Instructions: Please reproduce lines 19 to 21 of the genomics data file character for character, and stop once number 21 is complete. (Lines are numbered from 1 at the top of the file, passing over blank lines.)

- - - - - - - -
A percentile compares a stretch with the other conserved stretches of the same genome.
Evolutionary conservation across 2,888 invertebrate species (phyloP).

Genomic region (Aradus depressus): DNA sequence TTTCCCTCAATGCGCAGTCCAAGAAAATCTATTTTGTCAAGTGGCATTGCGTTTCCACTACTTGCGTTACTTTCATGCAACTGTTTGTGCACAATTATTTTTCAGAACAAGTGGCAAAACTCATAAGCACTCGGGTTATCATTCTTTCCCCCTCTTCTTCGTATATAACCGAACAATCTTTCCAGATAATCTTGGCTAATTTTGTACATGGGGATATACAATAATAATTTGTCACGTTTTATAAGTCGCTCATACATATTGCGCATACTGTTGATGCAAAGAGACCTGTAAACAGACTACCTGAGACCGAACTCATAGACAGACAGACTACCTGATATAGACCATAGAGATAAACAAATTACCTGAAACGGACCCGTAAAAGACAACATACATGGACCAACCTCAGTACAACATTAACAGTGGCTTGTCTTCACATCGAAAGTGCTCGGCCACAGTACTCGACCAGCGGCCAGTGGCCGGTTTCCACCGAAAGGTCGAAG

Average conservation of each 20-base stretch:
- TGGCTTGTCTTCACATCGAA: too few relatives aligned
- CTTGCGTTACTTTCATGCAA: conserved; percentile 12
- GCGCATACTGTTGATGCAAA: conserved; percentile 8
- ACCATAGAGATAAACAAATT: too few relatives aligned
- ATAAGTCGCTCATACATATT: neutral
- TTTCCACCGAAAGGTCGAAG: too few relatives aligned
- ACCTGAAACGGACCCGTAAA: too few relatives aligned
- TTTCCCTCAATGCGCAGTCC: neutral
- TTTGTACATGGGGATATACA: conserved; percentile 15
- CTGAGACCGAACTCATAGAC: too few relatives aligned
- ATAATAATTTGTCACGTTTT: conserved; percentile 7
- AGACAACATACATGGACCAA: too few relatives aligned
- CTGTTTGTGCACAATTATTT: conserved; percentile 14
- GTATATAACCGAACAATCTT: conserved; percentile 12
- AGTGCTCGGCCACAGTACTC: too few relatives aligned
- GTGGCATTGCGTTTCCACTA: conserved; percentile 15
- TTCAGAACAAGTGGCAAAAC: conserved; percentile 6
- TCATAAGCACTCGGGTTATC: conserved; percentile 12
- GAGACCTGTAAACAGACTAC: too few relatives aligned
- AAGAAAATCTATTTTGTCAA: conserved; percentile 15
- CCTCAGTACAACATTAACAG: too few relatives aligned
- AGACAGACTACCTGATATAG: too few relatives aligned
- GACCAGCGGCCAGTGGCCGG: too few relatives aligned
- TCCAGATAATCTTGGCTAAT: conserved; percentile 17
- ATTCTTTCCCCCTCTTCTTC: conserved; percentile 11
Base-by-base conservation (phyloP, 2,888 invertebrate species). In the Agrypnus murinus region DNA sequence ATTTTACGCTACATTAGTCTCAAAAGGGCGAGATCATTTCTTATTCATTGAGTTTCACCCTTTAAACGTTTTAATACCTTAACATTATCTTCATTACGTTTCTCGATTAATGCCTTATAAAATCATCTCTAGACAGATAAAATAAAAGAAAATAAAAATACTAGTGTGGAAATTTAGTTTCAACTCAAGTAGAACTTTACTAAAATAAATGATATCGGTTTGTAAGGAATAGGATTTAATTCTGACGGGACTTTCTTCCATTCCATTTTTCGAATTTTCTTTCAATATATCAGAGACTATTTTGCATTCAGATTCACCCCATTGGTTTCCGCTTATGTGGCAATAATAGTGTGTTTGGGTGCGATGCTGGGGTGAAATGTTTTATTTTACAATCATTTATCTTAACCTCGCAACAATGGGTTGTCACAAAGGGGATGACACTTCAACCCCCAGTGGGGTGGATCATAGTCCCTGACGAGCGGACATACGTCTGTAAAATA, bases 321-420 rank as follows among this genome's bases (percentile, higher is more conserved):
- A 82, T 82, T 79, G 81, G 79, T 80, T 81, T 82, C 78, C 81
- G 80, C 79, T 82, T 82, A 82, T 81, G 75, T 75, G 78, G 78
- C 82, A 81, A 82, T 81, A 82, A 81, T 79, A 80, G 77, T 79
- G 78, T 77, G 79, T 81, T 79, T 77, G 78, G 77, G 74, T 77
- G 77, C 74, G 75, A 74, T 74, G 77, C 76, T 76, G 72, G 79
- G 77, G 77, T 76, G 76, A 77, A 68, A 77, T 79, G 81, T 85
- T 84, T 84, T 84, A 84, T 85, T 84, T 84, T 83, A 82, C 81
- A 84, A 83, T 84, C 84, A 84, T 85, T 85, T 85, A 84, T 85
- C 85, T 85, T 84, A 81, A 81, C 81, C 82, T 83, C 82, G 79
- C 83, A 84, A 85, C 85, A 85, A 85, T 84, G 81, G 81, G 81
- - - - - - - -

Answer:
- AGTGCTCGGCCACAGTACTC: too few relatives aligned
- GTGGCATTGCGTTTCCACTA: conserved; percentile 15
- TTCAGAACAAGTGGCAAAAC: conserved; percentile 6